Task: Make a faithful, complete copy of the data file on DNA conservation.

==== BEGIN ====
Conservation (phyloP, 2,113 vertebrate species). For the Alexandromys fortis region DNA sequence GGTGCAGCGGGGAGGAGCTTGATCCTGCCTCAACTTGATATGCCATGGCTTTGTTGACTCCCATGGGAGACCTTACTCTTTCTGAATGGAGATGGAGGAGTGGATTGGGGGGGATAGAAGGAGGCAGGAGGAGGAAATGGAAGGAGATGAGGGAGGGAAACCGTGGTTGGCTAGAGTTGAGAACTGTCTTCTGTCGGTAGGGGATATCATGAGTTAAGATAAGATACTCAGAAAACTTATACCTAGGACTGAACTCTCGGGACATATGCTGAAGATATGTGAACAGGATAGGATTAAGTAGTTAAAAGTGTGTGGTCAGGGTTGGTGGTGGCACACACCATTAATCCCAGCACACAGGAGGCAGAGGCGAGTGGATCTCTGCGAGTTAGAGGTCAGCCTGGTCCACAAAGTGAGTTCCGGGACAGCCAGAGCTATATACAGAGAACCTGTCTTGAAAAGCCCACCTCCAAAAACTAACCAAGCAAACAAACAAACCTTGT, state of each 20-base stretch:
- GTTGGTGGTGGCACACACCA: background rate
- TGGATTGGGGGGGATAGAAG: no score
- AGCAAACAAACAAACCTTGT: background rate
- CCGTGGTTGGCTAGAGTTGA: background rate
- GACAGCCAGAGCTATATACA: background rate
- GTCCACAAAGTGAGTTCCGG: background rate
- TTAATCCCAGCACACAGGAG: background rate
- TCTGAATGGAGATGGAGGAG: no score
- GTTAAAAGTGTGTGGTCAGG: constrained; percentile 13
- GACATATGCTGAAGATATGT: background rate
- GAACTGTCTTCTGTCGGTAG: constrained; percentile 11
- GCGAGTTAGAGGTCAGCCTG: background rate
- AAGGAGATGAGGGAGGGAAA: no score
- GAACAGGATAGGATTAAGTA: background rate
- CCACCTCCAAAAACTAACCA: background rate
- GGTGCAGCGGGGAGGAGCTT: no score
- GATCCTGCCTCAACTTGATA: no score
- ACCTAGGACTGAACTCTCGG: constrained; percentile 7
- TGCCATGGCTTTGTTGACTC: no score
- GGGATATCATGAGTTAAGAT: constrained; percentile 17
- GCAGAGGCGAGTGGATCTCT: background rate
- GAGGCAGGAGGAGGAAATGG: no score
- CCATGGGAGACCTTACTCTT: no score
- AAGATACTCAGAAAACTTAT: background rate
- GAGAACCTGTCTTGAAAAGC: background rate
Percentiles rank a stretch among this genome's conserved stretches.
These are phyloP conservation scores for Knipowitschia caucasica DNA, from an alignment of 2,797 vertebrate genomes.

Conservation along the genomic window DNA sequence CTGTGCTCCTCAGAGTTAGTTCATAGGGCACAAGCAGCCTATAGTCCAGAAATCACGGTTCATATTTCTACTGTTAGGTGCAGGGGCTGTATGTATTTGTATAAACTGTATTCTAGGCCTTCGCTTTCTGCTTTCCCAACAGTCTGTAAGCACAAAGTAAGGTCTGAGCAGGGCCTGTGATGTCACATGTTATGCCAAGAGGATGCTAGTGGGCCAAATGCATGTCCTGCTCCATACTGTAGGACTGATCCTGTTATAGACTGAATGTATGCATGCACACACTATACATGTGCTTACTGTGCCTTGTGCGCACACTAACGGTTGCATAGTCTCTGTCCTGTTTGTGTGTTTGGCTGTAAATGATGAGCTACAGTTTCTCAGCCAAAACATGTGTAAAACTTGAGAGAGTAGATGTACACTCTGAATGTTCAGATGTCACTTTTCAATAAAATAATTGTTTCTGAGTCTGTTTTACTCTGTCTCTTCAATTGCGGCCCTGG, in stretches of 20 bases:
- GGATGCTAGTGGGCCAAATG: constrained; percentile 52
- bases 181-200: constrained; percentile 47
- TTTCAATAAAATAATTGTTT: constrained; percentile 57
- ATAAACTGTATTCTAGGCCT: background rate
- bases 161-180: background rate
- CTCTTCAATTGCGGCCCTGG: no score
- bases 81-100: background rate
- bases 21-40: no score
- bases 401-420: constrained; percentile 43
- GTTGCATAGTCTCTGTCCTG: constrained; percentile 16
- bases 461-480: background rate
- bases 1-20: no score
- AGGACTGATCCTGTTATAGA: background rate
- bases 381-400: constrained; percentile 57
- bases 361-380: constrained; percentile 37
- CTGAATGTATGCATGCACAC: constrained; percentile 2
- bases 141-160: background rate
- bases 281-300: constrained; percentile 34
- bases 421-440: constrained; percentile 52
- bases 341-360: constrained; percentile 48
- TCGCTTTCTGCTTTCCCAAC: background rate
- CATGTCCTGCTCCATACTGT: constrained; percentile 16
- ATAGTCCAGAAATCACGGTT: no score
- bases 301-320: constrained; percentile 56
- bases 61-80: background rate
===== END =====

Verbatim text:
Conservation (phyloP, 2,113 vertebrate species). For the Alexandromys fortis region DNA sequence GGTGCAGCGGGGAGGAGCTTGATCCTGCCTCAACTTGATATGCCATGGCTTTGTTGACTCCCATGGGAGACCTTACTCTTTCTGAATGGAGATGGAGGAGTGGATTGGGGGGGATAGAAGGAGGCAGGAGGAGGAAATGGAAGGAGATGAGGGAGGGAAACCGTGGTTGGCTAGAGTTGAGAACTGTCTTCTGTCGGTAGGGGATATCATGAGTTAAGATAAGATACTCAGAAAACTTATACCTAGGACTGAACTCTCGGGACATATGCTGAAGATATGTGAACAGGATAGGATTAAGTAGTTAAAAGTGTGTGGTCAGGGTTGGTGGTGGCACACACCATTAATCCCAGCACACAGGAGGCAGAGGCGAGTGGATCTCTGCGAGTTAGAGGTCAGCCTGGTCCACAAAGTGAGTTCCGGGACAGCCAGAGCTATATACAGAGAACCTGTCTTGAAAAGCCCACCTCCAAAAACTAACCAAGCAAACAAACAAACCTTGT, state of each 20-base stretch:
- GTTGGTGGTGGCACACACCA: background rate
- TGGATTGGGGGGGATAGAAG: no score
- AGCAAACAAACAAACCTTGT: background rate
- CCGTGGTTGGCTAGAGTTGA: background rate
- GACAGCCAGAGCTATATACA: background rate
- GTCCACAAAGTGAGTTCCGG: background rate
- TTAATCCCAGCACACAGGAG: background rate
- TCTGAATGGAGATGGAGGAG: no score
- GTTAAAAGTGTGTGGTCAGG: constrained; percentile 13
- GACATATGCTGAAGATATGT: background rate
- GAACTGTCTTCTGTCGGTAG: constrained; percentile 11
- GCGAGTTAGAGGTCAGCCTG: background rate
- AAGGAGATGAGGGAGGGAAA: no score
- GAACAGGATAGGATTAAGTA: background rate
- CCACCTCCAAAAACTAACCA: background rate
- GGTGCAGCGGGGAGGAGCTT: no score
- GATCCTGCCTCAACTTGATA: no score
- ACCTAGGACTGAACTCTCGG: constrained; percentile 7
- TGCCATGGCTTTGTTGACTC: no score
- GGGATATCATGAGTTAAGAT: constrained; percentile 17
- GCAGAGGCGAGTGGATCTCT: background rate
- GAGGCAGGAGGAGGAAATGG: no score
- CCATGGGAGACCTTACTCTT: no score
- AAGATACTCAGAAAACTTAT: background rate
- GAGAACCTGTCTTGAAAAGC: background rate
Percentiles rank a stretch among this genome's conserved stretches.
These are phyloP conservation scores for Knipowitschia caucasica DNA, from an alignment of 2,797 vertebrate genomes.

Conservation along the genomic window DNA sequence CTGTGCTCCTCAGAGTTAGTTCATAGGGCACAAGCAGCCTATAGTCCAGAAATCACGGTTCATATTTCTACTGTTAGGTGCAGGGGCTGTATGTATTTGTATAAACTGTATTCTAGGCCTTCGCTTTCTGCTTTCCCAACAGTCTGTAAGCACAAAGTAAGGTCTGAGCAGGGCCTGTGATGTCACATGTTATGCCAAGAGGATGCTAGTGGGCCAAATGCATGTCCTGCTCCATACTGTAGGACTGATCCTGTTATAGACTGAATGTATGCATGCACACACTATACATGTGCTTACTGTGCCTTGTGCGCACACTAACGGTTGCATAGTCTCTGTCCTGTTTGTGTGTTTGGCTGTAAATGATGAGCTACAGTTTCTCAGCCAAAACATGTGTAAAACTTGAGAGAGTAGATGTACACTCTGAATGTTCAGATGTCACTTTTCAATAAAATAATTGTTTCTGAGTCTGTTTTACTCTGTCTCTTCAATTGCGGCCCTGG, in stretches of 20 bases:
- GGATGCTAGTGGGCCAAATG: constrained; percentile 52
- bases 181-200: constrained; percentile 47
- TTTCAATAAAATAATTGTTT: constrained; percentile 57
- ATAAACTGTATTCTAGGCCT: background rate
- bases 161-180: background rate
- CTCTTCAATTGCGGCCCTGG: no score
- bases 81-100: background rate
- bases 21-40: no score
- bases 401-420: constrained; percentile 43
- GTTGCATAGTCTCTGTCCTG: constrained; percentile 16
- bases 461-480: background rate
- bases 1-20: no score
- AGGACTGATCCTGTTATAGA: background rate
- bases 381-400: constrained; percentile 57
- bases 361-380: constrained; percentile 37
- CTGAATGTATGCATGCACAC: constrained; percentile 2
- bases 141-160: background rate
- bases 281-300: constrained; percentile 34
- bases 421-440: constrained; percentile 52
- bases 341-360: constrained; percentile 48
- TCGCTTTCTGCTTTCCCAAC: background rate
- CATGTCCTGCTCCATACTGT: constrained; percentile 16
- ATAGTCCAGAAATCACGGTT: no score
- bases 301-320: constrained; percentile 56
- bases 61-80: background rate